Thomas Edward Lawrence, 1888 - 1935

portrait of T. E. Lawrence
British Army file photo (1915)

Born: 16 August 1888, Tremadog, Caernarfonshire, North Wales, UK
Died: 19 May 1935, Bovington Camp, Dorset, England, UK

Lawrence was the illegitimate son of Thomas Chapman and Sarah Junner. Junner herself was illegitimate, and styled herself "Miss Lawrence". Chapman and Junner had five sons in all, without marriage, and presented themselves as "Mr and Mrs Lawrence", hence the name. "Ned" attended the City of Oxford High School for Boys and in 1907 entered Jesus College, Oxford, graduation in 1910. During two summers he toured France by bicycle, studying medieval castles, and the third summer he spent three months walking a thousand miles studying crusader castles in Syria. He began post-graduate work at Magdalen College, Oxford but left to work on digs in Syria and Egypt. In 1914 the British asked Lawrence and a colleague to work on a military survey of the Negev Desert, under the guise of an archaeological survey. Six months after the war broke out, Lawrence enlisted in the British Army. The Foreign Office devised a plan to encourage an Arab revolt against the Ottoman Turks, and enlisted Lawrence to lead what is now called an "asymmetric" war in the desert. Donning Bedouin dress, "Lawrence of Arabia" led surprise raids that caught the Turks by surprise, constantly blew up their railroads, captured Aqaba, and was involved in the fall of Damascus, ending the campaign with the rank of Lieutenant Colonel and attracting a great deal of attention in England. After the war he worked for the Foreign Office and was an advisor to Winston Churchill in the Colonial Office.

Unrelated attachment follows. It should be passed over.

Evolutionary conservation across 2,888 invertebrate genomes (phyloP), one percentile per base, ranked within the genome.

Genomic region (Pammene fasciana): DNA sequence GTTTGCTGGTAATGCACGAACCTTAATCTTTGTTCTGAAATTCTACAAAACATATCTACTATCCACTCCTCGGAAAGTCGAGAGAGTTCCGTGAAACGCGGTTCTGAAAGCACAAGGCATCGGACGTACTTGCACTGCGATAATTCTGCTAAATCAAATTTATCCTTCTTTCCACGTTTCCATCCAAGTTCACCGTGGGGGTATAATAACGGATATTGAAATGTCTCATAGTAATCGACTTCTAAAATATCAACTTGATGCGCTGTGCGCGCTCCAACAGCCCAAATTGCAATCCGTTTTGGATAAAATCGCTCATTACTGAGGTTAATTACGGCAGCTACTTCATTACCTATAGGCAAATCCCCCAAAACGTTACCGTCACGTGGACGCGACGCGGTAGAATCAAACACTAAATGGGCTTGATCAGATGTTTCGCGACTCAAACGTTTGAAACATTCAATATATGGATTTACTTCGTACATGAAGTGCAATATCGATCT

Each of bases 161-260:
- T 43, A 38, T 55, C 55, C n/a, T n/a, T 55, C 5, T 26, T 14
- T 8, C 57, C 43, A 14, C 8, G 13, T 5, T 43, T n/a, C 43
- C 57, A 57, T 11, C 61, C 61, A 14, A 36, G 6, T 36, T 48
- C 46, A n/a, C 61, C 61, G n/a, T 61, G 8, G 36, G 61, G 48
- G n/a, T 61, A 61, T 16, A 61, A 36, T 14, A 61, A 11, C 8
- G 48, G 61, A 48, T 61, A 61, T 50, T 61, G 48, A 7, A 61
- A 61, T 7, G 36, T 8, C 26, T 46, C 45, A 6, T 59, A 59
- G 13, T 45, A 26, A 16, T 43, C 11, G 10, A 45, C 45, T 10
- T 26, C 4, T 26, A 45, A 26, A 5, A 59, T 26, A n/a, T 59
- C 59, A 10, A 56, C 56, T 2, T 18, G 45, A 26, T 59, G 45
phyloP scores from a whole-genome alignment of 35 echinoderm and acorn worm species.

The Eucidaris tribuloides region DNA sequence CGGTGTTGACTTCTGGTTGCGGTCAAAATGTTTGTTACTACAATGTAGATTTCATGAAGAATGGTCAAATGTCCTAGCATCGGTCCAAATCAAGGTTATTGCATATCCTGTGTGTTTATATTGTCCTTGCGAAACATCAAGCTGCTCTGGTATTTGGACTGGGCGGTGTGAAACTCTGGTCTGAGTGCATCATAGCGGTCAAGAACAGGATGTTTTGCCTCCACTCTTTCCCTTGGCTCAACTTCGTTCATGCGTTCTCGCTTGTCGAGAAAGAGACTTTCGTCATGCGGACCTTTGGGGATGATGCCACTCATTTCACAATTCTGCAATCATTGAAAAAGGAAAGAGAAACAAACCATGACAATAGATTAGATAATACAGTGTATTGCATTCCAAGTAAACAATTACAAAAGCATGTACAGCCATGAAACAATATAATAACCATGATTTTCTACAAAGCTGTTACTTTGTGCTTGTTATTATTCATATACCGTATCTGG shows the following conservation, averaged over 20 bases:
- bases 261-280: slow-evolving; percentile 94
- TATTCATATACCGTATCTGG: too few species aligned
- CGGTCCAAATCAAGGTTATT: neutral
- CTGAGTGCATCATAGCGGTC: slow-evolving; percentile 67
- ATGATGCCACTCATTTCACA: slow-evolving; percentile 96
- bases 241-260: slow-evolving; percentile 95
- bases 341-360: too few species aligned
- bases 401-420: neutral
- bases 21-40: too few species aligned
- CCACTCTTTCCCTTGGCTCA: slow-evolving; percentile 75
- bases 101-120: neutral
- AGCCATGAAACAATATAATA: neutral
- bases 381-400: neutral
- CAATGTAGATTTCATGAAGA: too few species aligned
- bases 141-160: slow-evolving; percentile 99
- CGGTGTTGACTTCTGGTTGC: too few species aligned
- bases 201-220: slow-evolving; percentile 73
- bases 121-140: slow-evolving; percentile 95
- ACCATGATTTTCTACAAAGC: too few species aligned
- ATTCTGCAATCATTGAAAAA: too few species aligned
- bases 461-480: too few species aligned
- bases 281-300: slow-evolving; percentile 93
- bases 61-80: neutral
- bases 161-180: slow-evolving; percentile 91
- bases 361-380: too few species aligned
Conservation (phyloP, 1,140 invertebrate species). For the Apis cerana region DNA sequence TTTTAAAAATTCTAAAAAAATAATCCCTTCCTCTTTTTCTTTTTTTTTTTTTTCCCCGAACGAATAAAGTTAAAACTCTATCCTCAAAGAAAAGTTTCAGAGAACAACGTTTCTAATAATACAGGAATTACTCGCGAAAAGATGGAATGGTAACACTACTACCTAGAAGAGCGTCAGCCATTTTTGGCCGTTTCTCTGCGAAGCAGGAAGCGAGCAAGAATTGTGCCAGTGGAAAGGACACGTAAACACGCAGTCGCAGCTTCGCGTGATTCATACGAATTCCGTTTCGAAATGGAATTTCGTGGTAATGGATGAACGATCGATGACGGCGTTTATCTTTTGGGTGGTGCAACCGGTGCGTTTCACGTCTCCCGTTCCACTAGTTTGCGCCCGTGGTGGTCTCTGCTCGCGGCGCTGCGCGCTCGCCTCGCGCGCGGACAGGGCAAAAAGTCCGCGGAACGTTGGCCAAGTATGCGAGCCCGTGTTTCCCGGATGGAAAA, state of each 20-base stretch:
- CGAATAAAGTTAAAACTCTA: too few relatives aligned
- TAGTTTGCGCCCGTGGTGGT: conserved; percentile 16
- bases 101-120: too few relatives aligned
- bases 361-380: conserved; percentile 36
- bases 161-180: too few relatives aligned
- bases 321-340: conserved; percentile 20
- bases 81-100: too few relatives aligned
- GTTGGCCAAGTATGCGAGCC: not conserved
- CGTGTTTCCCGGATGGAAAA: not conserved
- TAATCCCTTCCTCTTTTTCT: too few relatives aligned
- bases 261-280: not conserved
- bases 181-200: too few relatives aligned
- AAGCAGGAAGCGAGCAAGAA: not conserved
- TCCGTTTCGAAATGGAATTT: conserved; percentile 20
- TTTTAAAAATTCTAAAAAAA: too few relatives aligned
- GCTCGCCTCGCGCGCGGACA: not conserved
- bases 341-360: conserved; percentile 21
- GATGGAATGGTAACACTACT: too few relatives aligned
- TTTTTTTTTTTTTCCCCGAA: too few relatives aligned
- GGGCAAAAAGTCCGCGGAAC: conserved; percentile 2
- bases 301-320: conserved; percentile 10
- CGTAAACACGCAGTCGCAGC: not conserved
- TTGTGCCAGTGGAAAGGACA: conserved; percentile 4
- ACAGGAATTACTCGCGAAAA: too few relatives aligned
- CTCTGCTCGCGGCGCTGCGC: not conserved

When the British signed a treaty with France that he felt broke commitments to the Arabs, Lawrence quietly enlisted in the Royal Air Force under an assumed name, but he was forced out when this was discovered. He then joined the Royal Tank Corps under another name, didn't care for it, and was eventually reassigned to the RAF. He served in India and in Britain, retiring in 1935. An avid motorcyclist, favoring Brough Superior bikes which he felt were the fastest made, he swerved to avoid hitting two bicyclists in Dorset, he died without regaining consciousness six days later. Hugh Cairns, the neurosurgeon who attempted to repair his injuries, devoted extensive research on the effects of motorcycle accidents which resulted in the use of crash helmets.

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